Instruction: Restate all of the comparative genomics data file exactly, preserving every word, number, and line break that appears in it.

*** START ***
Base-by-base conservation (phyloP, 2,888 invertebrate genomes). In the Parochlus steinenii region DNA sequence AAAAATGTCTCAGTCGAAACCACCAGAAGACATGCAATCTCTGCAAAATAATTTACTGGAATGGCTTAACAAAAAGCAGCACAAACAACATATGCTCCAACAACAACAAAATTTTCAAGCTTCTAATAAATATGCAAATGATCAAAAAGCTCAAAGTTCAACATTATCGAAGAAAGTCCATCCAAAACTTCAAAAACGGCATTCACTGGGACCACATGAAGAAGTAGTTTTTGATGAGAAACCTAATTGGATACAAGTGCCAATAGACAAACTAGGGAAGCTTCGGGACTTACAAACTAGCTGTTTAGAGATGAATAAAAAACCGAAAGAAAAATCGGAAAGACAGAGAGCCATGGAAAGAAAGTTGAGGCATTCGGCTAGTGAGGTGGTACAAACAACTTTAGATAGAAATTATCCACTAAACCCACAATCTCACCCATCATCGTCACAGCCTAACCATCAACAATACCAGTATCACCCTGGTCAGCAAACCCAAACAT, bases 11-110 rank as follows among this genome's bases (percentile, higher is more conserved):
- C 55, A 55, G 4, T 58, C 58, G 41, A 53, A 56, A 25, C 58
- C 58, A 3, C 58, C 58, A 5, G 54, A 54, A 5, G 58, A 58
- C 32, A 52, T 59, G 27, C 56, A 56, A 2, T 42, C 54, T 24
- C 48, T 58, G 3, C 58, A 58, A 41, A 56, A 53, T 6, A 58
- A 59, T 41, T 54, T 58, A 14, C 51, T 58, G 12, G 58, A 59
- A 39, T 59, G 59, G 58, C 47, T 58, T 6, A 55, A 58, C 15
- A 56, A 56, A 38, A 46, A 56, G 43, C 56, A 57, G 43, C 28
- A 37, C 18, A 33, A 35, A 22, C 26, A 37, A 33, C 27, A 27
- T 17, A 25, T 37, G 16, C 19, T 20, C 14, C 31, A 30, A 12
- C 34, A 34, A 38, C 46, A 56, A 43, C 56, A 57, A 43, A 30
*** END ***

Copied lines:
Base-by-base conservation (phyloP, 2,888 invertebrate genomes). In the Parochlus steinenii region DNA sequence AAAAATGTCTCAGTCGAAACCACCAGAAGACATGCAATCTCTGCAAAATAATTTACTGGAATGGCTTAACAAAAAGCAGCACAAACAACATATGCTCCAACAACAACAAAATTTTCAAGCTTCTAATAAATATGCAAATGATCAAAAAGCTCAAAGTTCAACATTATCGAAGAAAGTCCATCCAAAACTTCAAAAACGGCATTCACTGGGACCACATGAAGAAGTAGTTTTTGATGAGAAACCTAATTGGATACAAGTGCCAATAGACAAACTAGGGAAGCTTCGGGACTTACAAACTAGCTGTTTAGAGATGAATAAAAAACCGAAAGAAAAATCGGAAAGACAGAGAGCCATGGAAAGAAAGTTGAGGCATTCGGCTAGTGAGGTGGTACAAACAACTTTAGATAGAAATTATCCACTAAACCCACAATCTCACCCATCATCGTCACAGCCTAACCATCAACAATACCAGTATCACCCTGGTCAGCAAACCCAAACAT, bases 11-110 rank as follows among this genome's bases (percentile, higher is more conserved):
- C 55, A 55, G 4, T 58, C 58, G 41, A 53, A 56, A 25, C 58
- C 58, A 3, C 58, C 58, A 5, G 54, A 54, A 5, G 58, A 58
- C 32, A 52, T 59, G 27, C 56, A 56, A 2, T 42, C 54, T 24
- C 48, T 58, G 3, C 58, A 58, A 41, A 56, A 53, T 6, A 58
- A 59, T 41, T 54, T 58, A 14, C 51, T 58, G 12, G 58, A 59
- A 39, T 59, G 59, G 58, C 47, T 58, T 6, A 55, A 58, C 15
- A 56, A 56, A 38, A 46, A 56, G 43, C 56, A 57, G 43, C 28
- A 37, C 18, A 33, A 35, A 22, C 26, A 37, A 33, C 27, A 27
- T 17, A 25, T 37, G 16, C 19, T 20, C 14, C 31, A 30, A 12
- C 34, A 34, A 38, C 46, A 56, A 43, C 56, A 57, A 43, A 30